Last August, my wife Susie and I received an email from our niece Shahmin, in which she announced that she had joined a group of volunteers that would be traveling to Bulgaria and Greece in the fall to help support the staff of A21, a world-wide organization dedicated to combating forced labor and sex trafficking. Shortly after her return, we received another email from Shahmin in which she described some of her experiences and impressions from her trip. Even while reading it, I knew that I wanted to share it with readers of this blog.
Shahmin’s letter needs no further introduction, but if, after reading it, you would like to know more about A21 and their mission to equip young people with strategies to avoid becoming victims of trafficking, you can visit their website by clicking here.
I hope this letter finds you well! I just wanted to send word and some photos to you about my experience during my recent trip to Bulgaria, and what it meant to me.
When I first conceived of taking this trip, I was unsure how or why I was going. I know that for a lot of my friends it was out of the blue. I had felt a strong desire that I just needed to go, even though for me it was out of my comfort zone and very different than anything I have ever done before in my life. I also had heard some stories and statistics of how real and growing this problem of sex/human trafficking is. Things like 27 million are being trafficked today – a fact that slavery is bigger than it has ever been!
I am so grateful that I was able to go. Things became so real to me about this growing epidemic. One of the stories that really stood out to me happened one day in the A21 Office (the organization we supported and for which we raised funds). I was looking around and noticing the pictures of different Roma kids (the kids that are targeted for trafficking purposes in Bulgaria). I was about to take a picture of this one particular photo because I thought the baby in it was so adorable with absolutely beautiful eyes!
The photographer who had taken this photo came up to me and asked if I would like the story behind it. He then went on to tell how the prior year he had volunteered and been in this Roma village when he took this photo. He made a comment to the father about how beautiful his baby was. The father then said, “50 euros?” putting his kid up for sale. I had heard this story before the trip and it was one of the triggers to prod me to go. It became all the more real when I was drawn to this baby’s picture and met the photographer who took it. JoAnne, who led this trip, told of how extreme poverty breeds desperation. Suddenly my problems and my worries seemed insignificant after seeing the condition of those who are truly suffering.
A21 SHELTER DAY
One of my favorite days was when we went to clean the shelter for the girls who had been rescued from sex trafficking. We did not get to meet them and we were not told how many even lived there (it is a very guarded location for their safety, and is often changed to keep the Mafia from targeting them). All we knew was that two of them had babies. We were able to leave some items for them and to buy scarves and jewelry that the girls had made in order to support themselves. It is these small little gestures that were so huge to them – to see that the things they made were actually sold and gone when they came back. It was awesome for me to demonstrate through a small gesture of cleaning their home that there are people out there who care very much about them. I was able to drop off the letters that many of you wrote at my dessert fundraiser and I know how encouraging that must be for them.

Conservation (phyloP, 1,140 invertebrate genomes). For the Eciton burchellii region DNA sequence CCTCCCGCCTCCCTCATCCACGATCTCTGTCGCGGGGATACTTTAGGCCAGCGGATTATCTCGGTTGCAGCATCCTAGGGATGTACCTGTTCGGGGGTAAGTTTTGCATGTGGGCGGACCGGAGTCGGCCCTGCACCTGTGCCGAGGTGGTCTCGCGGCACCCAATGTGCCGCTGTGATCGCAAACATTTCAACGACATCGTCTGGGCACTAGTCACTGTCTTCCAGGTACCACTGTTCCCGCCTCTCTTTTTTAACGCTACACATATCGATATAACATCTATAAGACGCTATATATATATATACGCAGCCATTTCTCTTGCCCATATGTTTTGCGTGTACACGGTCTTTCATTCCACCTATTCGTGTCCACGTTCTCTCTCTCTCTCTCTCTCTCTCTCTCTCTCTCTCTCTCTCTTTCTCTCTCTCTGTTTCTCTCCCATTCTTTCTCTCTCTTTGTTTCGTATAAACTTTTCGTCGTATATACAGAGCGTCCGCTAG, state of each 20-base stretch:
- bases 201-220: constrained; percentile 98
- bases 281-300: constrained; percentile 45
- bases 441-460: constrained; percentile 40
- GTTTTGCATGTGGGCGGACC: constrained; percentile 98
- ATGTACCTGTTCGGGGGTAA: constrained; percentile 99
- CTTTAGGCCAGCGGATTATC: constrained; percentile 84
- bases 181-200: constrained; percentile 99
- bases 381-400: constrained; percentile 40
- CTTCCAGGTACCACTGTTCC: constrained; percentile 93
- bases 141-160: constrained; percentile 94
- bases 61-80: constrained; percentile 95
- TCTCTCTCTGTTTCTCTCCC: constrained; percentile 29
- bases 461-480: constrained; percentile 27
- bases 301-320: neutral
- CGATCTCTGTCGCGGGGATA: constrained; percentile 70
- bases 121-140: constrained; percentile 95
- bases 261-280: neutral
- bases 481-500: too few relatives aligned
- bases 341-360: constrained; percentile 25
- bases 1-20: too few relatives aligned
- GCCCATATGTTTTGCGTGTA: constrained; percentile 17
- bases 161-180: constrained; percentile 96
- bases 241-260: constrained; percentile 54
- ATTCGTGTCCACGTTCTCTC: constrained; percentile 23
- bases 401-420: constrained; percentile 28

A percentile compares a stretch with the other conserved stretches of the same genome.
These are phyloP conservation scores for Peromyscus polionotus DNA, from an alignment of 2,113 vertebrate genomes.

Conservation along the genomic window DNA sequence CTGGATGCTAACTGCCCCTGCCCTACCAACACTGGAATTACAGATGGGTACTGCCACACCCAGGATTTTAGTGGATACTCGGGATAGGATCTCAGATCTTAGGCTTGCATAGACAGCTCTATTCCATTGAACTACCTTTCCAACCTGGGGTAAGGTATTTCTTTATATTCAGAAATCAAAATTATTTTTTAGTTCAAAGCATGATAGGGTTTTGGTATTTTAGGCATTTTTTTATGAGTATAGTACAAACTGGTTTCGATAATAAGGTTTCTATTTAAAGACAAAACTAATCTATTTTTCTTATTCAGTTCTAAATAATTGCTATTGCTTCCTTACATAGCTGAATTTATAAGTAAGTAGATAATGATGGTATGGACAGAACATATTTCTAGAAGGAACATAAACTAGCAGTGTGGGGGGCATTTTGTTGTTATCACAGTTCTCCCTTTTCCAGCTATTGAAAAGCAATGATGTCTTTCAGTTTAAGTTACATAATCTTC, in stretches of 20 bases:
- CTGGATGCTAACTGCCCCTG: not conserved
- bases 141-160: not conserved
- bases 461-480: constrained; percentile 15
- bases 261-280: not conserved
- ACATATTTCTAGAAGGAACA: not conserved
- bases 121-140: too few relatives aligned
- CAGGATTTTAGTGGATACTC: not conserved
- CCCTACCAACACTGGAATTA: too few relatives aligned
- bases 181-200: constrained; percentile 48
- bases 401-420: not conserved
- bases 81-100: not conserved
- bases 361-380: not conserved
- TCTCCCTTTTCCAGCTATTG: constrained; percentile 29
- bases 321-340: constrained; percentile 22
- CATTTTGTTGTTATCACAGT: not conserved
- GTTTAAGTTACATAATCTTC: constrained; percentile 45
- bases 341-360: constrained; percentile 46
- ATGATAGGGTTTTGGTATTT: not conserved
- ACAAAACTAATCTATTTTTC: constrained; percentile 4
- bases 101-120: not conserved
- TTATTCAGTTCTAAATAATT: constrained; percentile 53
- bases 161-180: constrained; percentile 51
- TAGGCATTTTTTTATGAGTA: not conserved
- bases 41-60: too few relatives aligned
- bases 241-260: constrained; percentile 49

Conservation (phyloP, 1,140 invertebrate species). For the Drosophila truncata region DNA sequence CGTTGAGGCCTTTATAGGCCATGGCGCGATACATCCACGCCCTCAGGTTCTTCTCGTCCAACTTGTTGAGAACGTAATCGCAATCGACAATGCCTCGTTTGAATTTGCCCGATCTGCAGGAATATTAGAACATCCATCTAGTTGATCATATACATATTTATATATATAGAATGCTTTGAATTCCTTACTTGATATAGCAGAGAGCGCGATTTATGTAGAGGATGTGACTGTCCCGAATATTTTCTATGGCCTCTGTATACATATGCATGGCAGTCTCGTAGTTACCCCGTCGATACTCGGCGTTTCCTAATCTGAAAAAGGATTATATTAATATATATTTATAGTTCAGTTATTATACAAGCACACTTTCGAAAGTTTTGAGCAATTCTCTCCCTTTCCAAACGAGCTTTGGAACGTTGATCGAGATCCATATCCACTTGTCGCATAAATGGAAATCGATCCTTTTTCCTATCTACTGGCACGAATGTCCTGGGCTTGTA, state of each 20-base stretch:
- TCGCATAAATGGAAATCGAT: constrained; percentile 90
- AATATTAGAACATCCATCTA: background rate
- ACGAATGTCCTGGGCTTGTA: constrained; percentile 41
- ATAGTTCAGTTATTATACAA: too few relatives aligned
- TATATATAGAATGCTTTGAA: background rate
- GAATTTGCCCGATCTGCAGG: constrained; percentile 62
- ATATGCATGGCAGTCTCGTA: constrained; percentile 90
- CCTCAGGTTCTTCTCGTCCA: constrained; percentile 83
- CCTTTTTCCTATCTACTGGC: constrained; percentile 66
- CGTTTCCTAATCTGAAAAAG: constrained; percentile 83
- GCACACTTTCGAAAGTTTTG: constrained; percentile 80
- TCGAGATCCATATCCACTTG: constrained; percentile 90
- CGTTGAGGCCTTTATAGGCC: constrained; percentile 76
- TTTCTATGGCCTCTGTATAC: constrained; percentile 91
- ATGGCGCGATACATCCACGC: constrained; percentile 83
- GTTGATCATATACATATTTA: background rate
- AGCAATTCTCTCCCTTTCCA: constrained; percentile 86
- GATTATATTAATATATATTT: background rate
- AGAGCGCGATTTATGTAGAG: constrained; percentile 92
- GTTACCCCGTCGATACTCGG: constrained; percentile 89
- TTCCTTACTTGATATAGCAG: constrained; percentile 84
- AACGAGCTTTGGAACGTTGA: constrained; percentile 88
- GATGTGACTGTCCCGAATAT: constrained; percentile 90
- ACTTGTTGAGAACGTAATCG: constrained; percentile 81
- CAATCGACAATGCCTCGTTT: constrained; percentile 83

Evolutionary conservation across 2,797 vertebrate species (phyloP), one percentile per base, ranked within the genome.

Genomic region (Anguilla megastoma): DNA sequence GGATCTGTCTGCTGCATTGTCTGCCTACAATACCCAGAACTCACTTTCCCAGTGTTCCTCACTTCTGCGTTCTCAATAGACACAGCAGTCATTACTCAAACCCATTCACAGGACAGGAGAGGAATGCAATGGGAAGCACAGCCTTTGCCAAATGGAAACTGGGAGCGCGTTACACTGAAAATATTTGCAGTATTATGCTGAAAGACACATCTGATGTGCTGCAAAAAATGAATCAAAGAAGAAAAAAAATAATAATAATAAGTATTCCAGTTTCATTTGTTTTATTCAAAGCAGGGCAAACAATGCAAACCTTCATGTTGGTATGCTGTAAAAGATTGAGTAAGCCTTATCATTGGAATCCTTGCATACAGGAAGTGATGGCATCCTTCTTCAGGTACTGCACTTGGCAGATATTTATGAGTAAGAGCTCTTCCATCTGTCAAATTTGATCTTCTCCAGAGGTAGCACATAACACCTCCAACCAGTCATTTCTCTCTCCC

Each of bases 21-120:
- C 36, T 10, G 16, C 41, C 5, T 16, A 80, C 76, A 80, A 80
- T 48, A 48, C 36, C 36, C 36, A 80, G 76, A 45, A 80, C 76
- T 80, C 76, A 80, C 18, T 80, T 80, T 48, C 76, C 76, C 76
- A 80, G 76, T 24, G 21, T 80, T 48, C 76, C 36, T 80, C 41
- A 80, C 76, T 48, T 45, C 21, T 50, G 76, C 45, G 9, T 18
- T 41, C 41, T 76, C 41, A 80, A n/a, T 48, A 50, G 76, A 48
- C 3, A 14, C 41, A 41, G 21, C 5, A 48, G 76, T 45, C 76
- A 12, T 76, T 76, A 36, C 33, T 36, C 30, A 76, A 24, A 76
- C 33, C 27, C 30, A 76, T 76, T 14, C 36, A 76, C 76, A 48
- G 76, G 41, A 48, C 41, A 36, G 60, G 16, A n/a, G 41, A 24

We left the girls with a small bag of beauty products that had been donated by my employer, as well as other samples that had been donated by other girls on my team. We wrote on each bag “You are beautiful” in Bulgarian. I heard later that the girls were so excited and felt so touched that we came and did this. It was amazing to me that these little efforts meant so much to them.
Later on that afternoon we were able to go to one of the Roma villages that was targeted for trafficking. We played with the kids and gave them games, toys and crafts. It was cool to hear that just a year before the kids would not even step out or were hesitant to do so, and now they ran up to the vans in anticipation of their friends. We brought winter coats for the children but I had been working in the craft room and had missed them giving out these coats. When later I went out, I saw a little girl walking around in one of the coats I had brought. I asked to get a picture of this! It was quite a thrill to see how I could help meet someone’s needs and wants. A $25 coat from Ross can help a little girl keep warm for the winter. I felt honored to see this and see the joy of that little girl wearing that new pink coat.